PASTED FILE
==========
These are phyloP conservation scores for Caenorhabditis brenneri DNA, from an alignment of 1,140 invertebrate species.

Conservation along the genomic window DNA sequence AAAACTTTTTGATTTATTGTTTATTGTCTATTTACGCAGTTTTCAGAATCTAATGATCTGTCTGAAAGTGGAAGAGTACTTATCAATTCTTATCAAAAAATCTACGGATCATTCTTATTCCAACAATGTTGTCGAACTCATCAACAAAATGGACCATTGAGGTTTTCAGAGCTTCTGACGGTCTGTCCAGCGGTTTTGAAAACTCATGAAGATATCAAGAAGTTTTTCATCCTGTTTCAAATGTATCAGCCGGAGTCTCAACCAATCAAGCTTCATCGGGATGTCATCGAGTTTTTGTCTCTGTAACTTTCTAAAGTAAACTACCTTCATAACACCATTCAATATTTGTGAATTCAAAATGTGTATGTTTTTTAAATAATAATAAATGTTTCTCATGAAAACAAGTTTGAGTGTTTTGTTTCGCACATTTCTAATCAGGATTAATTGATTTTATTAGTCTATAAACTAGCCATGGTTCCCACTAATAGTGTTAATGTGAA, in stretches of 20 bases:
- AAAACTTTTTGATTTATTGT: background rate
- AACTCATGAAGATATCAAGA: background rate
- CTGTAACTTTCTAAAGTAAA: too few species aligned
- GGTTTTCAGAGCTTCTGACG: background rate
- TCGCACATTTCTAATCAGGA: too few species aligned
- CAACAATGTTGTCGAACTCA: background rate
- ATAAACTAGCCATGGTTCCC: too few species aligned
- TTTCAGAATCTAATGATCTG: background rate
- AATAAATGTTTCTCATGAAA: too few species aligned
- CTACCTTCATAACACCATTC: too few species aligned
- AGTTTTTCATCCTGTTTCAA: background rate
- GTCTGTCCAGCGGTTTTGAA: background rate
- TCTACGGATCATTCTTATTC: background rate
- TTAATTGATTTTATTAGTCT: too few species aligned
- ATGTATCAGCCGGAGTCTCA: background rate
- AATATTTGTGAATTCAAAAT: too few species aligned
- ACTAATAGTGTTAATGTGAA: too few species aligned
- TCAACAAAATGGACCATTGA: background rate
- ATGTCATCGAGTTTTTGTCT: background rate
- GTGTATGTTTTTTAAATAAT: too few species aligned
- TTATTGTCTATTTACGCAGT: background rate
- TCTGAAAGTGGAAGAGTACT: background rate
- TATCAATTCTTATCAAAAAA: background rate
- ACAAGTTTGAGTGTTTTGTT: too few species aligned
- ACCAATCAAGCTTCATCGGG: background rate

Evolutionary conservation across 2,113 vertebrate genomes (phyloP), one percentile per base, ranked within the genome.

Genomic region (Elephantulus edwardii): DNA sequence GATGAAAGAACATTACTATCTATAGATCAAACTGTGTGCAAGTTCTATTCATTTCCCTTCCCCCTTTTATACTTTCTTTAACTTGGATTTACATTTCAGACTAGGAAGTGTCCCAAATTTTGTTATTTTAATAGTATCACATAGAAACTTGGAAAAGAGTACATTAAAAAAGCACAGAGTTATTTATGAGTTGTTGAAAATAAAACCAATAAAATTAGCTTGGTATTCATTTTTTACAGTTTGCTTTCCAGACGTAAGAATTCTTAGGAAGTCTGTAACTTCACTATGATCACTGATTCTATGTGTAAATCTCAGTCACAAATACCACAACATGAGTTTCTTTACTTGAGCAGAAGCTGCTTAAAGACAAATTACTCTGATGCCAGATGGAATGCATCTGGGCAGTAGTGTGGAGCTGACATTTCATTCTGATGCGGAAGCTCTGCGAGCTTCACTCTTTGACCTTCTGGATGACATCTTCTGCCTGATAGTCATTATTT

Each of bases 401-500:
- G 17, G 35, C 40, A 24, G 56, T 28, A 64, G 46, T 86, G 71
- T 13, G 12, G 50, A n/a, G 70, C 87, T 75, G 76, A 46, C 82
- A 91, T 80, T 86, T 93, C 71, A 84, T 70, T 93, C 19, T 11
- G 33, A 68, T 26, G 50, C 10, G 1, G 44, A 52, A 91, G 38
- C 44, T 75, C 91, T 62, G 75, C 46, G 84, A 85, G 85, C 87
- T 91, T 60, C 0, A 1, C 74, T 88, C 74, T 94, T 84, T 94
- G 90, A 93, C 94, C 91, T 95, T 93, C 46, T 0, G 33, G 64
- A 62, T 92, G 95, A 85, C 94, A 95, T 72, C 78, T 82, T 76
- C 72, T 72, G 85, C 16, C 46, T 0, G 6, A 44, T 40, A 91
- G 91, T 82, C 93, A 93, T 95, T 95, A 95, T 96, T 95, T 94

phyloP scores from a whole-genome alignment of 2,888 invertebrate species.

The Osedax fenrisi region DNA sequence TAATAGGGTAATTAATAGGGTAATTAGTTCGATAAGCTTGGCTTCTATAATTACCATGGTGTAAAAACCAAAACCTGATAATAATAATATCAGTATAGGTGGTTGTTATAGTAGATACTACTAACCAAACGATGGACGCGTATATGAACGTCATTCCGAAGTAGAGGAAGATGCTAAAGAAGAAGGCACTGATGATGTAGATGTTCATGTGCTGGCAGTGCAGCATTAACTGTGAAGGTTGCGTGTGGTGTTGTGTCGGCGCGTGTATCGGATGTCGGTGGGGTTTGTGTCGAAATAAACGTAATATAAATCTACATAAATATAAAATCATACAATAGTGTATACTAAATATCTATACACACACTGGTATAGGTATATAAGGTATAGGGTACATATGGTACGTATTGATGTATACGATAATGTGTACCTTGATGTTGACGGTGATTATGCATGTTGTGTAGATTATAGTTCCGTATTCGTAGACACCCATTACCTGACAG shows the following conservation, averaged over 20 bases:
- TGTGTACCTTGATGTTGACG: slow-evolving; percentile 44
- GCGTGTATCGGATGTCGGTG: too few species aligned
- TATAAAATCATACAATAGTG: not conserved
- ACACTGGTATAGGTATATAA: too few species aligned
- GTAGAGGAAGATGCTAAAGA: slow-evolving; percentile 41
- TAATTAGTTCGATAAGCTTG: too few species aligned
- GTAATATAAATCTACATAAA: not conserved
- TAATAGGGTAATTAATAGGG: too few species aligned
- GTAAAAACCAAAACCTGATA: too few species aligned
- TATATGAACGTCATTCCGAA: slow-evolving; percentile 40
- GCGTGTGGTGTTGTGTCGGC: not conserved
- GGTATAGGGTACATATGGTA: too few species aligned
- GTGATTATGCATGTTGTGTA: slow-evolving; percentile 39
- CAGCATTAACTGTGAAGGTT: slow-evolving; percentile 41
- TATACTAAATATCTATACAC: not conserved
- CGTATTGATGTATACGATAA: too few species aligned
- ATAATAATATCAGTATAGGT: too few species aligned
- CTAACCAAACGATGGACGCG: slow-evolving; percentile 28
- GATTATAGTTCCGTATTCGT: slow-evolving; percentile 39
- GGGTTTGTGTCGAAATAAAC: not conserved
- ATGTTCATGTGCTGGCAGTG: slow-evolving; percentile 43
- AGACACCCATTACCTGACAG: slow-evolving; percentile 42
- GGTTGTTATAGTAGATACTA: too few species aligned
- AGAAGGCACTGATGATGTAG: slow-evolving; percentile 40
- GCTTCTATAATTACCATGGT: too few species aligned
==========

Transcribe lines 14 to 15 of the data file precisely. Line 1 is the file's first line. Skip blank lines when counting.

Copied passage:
- GTCTGTCCAGCGGTTTTGAA: background rate
- TCTACGGATCATTCTTATTC: background rate